Wednesday, April 18, 2012

What I like about Venture Capital - part II

Ok, so I've briefly introduced what Venture Capital is, in the previous post.

Now, on to more interesting stuff: what's so special about it?

Well, a number of things, really, but let me start by one aspect that is rarely discussed: VC deals, once they are consummated, are one of the very rare occasions in business where interests are fully aligned for all the stakeholders. All share the same ultimate goal of building a big and valuable company. That means, very objectively, that the value of the shares of the company becomes higher than what each party paid for them, or put into them. Both success and failure are truly shared. Let's look into that in some detail.

First, the entrepreneur, and the team that he chose. Unlike other types of investment logics, the VC will not be looking to replace the incumbent management team. Indeed, the VC will steer away from an investment opportunity if he is not impressed with the people behind it. In fact, most VC investors will put that at the top of their investment criteria, and will investigate it in depth – there needs to be evidence of competence, of great resilience, of unquestionable integrity, of leadership skills and of a strong will to take the company forward, and there needs to be a good level of "chemistry" between the team and the VC. So, the VC will be backing not just the company, but the team itself. At times, there may be competency gaps that need to be covered as part of the development process of the company (the most typical example is the entrepreneur with a solid scientific background but who lacks management skills); these gaps are usually openly identified and discussed, and, for the good of the company, the means and timing to overcome them are agreed, usually finding mechanisms to keep the founding entrepreneurs adequately involved and rewarded. At the end of the day, the entrepreneur's reward is being a shareholder in a valuable company that he created – and deciding whether or not (or when), he will be cashing it in.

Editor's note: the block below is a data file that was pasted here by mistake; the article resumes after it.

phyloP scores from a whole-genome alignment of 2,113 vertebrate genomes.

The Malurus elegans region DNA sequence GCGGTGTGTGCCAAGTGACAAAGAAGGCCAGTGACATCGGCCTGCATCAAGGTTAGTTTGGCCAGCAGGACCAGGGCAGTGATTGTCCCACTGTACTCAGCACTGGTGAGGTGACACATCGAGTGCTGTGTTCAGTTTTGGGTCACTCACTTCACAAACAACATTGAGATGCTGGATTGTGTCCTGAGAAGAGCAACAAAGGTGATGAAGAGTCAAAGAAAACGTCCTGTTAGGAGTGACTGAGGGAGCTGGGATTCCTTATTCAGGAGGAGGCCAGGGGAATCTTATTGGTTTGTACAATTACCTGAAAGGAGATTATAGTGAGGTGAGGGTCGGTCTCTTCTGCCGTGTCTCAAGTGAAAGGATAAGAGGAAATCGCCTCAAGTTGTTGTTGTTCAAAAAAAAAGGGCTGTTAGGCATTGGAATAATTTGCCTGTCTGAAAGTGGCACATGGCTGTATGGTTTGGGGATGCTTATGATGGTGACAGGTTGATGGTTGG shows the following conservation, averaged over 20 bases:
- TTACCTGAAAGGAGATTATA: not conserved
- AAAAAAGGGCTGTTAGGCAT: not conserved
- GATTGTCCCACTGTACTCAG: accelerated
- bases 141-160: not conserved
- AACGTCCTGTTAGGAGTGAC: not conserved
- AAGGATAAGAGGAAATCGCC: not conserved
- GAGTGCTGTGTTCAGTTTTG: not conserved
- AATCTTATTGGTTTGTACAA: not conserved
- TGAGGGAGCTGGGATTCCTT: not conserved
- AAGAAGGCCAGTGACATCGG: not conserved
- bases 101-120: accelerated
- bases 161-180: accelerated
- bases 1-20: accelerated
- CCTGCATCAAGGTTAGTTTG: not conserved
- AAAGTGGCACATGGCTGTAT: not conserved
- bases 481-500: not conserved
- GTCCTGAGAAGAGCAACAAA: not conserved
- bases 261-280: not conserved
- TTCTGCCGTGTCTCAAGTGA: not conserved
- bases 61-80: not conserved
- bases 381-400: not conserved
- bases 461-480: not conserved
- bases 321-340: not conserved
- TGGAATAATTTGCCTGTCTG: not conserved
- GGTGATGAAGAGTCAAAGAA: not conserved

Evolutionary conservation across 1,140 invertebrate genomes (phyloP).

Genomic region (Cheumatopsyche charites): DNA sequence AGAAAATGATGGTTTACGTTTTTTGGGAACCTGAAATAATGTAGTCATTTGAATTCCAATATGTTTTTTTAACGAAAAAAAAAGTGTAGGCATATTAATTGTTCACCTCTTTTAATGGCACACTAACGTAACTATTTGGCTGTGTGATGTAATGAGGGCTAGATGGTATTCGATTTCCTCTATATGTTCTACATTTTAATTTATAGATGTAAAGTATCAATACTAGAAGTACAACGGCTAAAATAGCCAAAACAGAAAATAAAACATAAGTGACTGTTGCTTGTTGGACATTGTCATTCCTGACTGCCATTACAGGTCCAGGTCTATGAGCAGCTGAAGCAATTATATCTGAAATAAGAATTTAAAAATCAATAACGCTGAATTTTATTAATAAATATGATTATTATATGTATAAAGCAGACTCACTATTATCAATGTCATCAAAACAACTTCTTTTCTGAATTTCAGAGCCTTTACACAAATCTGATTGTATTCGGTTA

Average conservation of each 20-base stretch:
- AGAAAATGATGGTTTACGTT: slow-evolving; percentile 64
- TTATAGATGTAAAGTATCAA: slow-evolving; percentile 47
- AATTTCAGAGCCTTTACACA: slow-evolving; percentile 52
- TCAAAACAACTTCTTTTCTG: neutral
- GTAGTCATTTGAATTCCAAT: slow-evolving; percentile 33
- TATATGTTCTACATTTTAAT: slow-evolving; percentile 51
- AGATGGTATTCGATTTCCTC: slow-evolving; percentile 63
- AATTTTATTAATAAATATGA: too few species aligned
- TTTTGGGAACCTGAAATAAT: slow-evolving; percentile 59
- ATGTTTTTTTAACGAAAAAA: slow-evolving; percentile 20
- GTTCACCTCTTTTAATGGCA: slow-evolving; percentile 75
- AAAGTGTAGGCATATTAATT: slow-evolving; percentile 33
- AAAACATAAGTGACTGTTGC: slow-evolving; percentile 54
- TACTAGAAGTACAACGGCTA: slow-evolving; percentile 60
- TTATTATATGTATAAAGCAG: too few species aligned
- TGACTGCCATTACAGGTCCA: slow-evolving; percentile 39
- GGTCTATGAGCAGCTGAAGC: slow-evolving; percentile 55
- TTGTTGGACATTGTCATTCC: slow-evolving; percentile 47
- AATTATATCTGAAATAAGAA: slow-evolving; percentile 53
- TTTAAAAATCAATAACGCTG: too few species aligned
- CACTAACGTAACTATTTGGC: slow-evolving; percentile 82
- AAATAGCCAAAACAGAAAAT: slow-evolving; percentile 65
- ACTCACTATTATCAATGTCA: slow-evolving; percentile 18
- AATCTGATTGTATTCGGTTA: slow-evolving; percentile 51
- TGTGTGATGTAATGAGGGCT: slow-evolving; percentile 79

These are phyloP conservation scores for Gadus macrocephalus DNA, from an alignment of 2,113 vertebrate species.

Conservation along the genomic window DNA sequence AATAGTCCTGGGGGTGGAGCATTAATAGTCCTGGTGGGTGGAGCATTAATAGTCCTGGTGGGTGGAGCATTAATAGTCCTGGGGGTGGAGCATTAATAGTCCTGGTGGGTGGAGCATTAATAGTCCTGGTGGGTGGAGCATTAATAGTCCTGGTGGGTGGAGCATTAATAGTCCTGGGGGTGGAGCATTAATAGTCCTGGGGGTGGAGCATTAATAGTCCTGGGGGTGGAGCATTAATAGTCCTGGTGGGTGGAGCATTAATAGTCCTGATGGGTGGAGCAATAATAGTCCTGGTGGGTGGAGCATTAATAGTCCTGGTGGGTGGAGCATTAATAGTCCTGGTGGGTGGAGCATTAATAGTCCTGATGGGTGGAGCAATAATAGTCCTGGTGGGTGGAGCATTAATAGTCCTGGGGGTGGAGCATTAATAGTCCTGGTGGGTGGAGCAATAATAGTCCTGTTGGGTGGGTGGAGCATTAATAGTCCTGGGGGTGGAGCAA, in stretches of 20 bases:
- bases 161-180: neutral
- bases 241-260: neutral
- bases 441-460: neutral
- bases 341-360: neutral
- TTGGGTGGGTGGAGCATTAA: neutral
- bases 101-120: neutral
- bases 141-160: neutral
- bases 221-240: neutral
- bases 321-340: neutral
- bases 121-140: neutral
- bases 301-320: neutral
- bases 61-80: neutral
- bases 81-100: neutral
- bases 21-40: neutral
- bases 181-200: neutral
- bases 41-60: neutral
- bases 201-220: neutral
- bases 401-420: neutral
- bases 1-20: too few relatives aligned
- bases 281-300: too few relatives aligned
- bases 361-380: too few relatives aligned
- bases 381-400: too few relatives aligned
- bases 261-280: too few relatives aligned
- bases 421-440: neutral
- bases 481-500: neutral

The same goes for the rest of the company's employees. In a well managed venture-backed company, a significant amount of shares will have been reserved for, and distributed among, the key staff. Throughout the life of the investment, that stake in the company works not just as a retention mechanism, but also in ensuring, once again, the employees are fully committed to the development of the company.

At the other end of the investing value chain, are the entities that invested in the Venture Capital fund that subsequently invested in the company. Individuals, family offices, institutional and corporate investors, pension funds, economic development funds. Many of them look for a purely financial return on their investment; some of them aim for local economic development; all of them benefit from the positive development of the companies in the VC fund's portfolio, and will be incentivized, if called on it (albeit perhaps somewhat rarely), to help in the process – for example, by opening doors for commercialization of a given product that is more closely related to their core activity.